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Failure at life.

19 replies

Twinty2 · 17/01/2023 11:16

I am 40, I have struggled in life since I started school at 4, I was in and out of mainstream school because I couldn’t cope socially. I have been to a special needs school and had a statement because of my social problems however was diagnosed with anxiety. not much has changed now, I have never been able to enter the workplace as no one will give me a job, I have tried many different things and nothing works out. I always get told my personality is not right. I struggle with communication and don’t come across well. I have no friends and don’t really talk to people apart from my mum and partner. I saw a GP a couple of years ago who said it looked liked I was autistic based on my history. I recently did a degree that I did mostly at home because of Covid, however the times I had face to face teaching I would end up crying in a corner of a corridor crying over something. I am also a disorganised mess, I struggle with daily life stuff,(cleaning, hygiene, emails, phone calls, making and keeping appointments). my brain can seem to only focus one one thing so other stuff gets neglected. The waiting list for assessment is at least another 18 months, I can’t afford to pay for one. I just want to be able to do a job and I don’t know what to do. I am so ashamed of myself.

OP posts:

Blufelt · 17/01/2023 12:33

Sorry this has happened to you. A lot of us have similar stories. Denied jobs, denied access to social groups, no friends etc. It’s horrible.

Don’t get hung up on assessment. They will give you a yes/no answer about whether you have autism but there’s unlikely to be any help or support available. Perhaps work on the daily life stuff first? I manage my life with alarms - to remind me to make a phone call, take a shower, pick up the kids, post a parcel. I struggle to get hired for jobs so I work remotely and freelance, self employed etc, for people who never have to meet me in person. And I go to organised hobbies where it’s open to anyone so nobody has to “pick me as a friend” or “invite me”, I can just turn up and be part of a group. There are ways and means to construct a life even if people don’t like you.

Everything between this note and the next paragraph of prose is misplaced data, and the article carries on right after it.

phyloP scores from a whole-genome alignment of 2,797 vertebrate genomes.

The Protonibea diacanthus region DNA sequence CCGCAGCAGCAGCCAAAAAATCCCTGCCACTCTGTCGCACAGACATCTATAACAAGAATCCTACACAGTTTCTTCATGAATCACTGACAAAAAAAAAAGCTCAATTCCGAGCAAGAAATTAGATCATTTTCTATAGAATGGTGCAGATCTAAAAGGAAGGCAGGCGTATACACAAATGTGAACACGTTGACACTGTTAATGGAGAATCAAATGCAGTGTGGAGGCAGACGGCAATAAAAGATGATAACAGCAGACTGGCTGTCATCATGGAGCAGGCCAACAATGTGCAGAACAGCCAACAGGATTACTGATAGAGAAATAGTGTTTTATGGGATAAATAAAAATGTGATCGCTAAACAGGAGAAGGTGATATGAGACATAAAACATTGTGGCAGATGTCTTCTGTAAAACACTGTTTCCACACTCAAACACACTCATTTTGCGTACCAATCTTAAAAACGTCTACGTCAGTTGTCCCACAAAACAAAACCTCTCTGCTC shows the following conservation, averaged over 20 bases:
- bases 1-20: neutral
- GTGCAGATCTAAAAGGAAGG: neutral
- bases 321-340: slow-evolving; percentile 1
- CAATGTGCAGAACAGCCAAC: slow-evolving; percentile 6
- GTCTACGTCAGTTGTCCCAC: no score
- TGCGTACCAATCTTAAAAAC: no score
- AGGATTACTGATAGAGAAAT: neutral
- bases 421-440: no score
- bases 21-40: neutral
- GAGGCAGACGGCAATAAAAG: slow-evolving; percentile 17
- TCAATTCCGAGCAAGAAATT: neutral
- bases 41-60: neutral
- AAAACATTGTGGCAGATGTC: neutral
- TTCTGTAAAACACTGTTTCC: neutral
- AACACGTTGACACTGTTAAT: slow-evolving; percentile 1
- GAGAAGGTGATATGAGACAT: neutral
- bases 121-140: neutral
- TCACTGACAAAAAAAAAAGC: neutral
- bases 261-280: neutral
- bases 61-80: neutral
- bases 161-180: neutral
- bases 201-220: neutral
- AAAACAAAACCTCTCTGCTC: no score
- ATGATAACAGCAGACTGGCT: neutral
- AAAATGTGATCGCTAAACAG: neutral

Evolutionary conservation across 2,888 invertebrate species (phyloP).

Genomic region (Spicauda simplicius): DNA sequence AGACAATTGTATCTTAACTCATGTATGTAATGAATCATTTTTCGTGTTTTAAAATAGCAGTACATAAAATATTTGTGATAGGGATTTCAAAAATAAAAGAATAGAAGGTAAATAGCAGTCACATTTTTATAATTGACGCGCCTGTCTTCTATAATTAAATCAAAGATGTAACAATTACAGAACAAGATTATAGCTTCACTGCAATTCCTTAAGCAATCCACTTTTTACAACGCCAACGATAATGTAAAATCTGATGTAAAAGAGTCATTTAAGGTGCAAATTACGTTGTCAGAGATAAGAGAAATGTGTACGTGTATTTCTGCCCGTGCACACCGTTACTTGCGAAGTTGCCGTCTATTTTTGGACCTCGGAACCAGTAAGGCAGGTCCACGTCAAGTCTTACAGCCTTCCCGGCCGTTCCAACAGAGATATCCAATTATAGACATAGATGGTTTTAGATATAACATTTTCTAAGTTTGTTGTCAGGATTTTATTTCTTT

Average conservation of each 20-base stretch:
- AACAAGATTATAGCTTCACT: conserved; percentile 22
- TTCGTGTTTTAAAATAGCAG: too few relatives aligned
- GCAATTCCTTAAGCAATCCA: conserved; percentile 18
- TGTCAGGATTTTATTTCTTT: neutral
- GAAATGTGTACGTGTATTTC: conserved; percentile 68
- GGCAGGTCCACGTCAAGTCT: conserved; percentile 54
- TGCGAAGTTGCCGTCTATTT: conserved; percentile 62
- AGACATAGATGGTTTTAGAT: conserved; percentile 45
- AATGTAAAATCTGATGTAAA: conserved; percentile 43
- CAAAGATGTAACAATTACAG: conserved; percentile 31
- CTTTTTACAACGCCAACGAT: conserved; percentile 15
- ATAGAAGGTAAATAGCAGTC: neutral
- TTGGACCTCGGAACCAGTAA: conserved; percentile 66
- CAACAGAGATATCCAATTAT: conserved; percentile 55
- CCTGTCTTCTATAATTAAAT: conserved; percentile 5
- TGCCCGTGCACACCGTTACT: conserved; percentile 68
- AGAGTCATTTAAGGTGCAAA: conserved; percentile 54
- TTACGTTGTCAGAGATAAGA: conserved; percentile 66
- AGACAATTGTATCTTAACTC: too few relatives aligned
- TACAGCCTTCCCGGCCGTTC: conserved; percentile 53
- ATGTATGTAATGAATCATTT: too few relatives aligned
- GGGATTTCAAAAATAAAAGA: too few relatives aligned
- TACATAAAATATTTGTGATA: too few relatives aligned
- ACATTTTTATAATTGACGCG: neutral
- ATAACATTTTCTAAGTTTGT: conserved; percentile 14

adhdpi2 · 17/01/2023 17:56

The comment above is very thoughtful and encouraging.

Getting it was an initial struggle, but now I've got over that hump, online work has been a godsend to me too! I also work remotely and am self employed as I struggle with the timekeeping and coordination that comes from a physical workplace, plus there are many gaps in my uni and work history.

Separating "work relationships" from (potential) "social relationships" also helps with my people-pleasing, severe RSD (rejection sensitive dysphoria) and eventual burnout. At the least, it helps me stay minimally employed if nothing else.

@Blufelt Can you give an example of such organised hobbies please? I am interested :)


BlackeyedSusan · 17/01/2023 17:59

stop feeling ashamed of yourself. You are probably doing great with the difficulties you have. You are an important person and deserve to feeel good about yourself.


oohokay · 17/01/2023 18:03

This reply has been withdrawn

Withdrawn at poster's request

BlackeyedSusan · 17/01/2023 18:06

sorry for quick reply trying to do parents evening on video as well! Blush


Oddgirlout · 17/01/2023 19:19

I'm so glad you posted this. I feel like I have really similar struggles. I'm in work at the moment but it is likely to end soon because of being a temp contract. Also my husband wants to move to where he can get a better job and that will mean I won't be able to work because of the sort of career I'm in.
@adhdpi2 what online work do you do? I'm really interested in this. I'm about to finish my PhD but no idea what I could do next.
@Twinty2 I know what it is to feel ashamed like this. Many of us on this board feel the same. I wish I could say something to make you feel better. You shouldn't be ashamed but that is the way society makes us feel. Is there anything that you completely love to do? I'm not suggesting that this will be a shortcut to a dream career but it might be something you can do more extensively as a hobby and see what happens? There aren't any short cut answers because oppression works like that and autistic people are oppressed.